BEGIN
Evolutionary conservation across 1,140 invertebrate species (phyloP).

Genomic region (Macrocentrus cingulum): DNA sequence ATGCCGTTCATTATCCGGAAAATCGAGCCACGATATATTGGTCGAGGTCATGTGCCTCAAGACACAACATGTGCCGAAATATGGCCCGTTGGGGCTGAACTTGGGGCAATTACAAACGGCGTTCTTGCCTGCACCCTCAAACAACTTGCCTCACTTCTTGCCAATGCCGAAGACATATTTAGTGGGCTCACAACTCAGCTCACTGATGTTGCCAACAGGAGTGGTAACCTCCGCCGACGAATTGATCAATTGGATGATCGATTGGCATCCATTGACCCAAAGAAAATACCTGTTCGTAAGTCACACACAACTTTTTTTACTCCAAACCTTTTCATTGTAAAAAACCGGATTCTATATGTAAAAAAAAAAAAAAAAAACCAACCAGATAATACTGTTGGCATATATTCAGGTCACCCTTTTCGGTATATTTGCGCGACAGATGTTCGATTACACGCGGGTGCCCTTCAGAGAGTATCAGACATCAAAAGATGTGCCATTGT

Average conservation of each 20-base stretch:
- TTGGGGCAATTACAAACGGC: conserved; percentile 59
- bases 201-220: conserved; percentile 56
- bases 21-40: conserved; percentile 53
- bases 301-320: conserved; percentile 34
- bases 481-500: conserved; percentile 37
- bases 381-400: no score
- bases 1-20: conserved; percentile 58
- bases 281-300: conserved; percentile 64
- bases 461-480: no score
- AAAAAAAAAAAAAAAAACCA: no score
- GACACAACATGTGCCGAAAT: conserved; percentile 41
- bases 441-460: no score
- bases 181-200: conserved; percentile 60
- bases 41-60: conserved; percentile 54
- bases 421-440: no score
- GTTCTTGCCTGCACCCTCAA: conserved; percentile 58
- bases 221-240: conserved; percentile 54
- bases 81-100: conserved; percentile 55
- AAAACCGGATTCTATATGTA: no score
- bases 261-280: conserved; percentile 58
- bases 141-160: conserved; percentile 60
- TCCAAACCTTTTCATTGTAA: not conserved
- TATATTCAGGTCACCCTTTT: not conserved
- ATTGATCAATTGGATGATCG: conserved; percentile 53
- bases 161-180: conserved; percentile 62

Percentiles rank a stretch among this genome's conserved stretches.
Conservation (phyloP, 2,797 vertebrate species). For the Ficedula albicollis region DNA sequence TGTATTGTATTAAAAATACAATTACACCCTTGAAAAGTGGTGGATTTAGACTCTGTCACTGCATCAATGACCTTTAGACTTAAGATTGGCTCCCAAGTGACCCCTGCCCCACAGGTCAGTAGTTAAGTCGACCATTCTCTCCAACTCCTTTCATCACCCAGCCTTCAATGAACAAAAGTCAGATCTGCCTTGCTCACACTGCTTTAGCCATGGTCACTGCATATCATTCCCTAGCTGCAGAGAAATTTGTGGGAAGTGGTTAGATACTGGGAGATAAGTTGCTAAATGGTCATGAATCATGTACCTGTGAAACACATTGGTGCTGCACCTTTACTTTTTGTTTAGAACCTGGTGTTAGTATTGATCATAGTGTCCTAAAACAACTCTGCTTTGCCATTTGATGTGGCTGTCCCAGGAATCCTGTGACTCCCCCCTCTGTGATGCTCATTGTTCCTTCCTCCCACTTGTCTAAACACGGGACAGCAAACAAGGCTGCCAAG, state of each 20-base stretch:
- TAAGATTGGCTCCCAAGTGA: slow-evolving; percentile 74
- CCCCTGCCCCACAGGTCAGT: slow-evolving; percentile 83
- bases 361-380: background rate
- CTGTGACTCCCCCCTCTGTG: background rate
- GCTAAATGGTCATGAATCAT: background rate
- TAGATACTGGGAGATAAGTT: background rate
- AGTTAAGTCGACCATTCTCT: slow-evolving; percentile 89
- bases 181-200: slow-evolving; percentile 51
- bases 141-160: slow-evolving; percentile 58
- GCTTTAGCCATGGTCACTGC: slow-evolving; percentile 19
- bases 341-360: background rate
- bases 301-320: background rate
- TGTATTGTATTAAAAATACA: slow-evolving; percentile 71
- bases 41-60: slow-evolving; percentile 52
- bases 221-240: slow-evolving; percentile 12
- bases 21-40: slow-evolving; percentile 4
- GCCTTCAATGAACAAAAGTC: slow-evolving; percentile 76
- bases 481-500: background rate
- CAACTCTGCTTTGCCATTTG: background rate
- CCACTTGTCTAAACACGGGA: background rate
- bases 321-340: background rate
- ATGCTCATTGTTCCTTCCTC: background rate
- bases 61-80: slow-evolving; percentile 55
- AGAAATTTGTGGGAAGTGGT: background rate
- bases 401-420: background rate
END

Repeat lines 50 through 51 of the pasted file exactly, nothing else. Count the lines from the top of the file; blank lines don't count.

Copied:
- CCACTTGTCTAAACACGGGA: background rate
- bases 321-340: background rate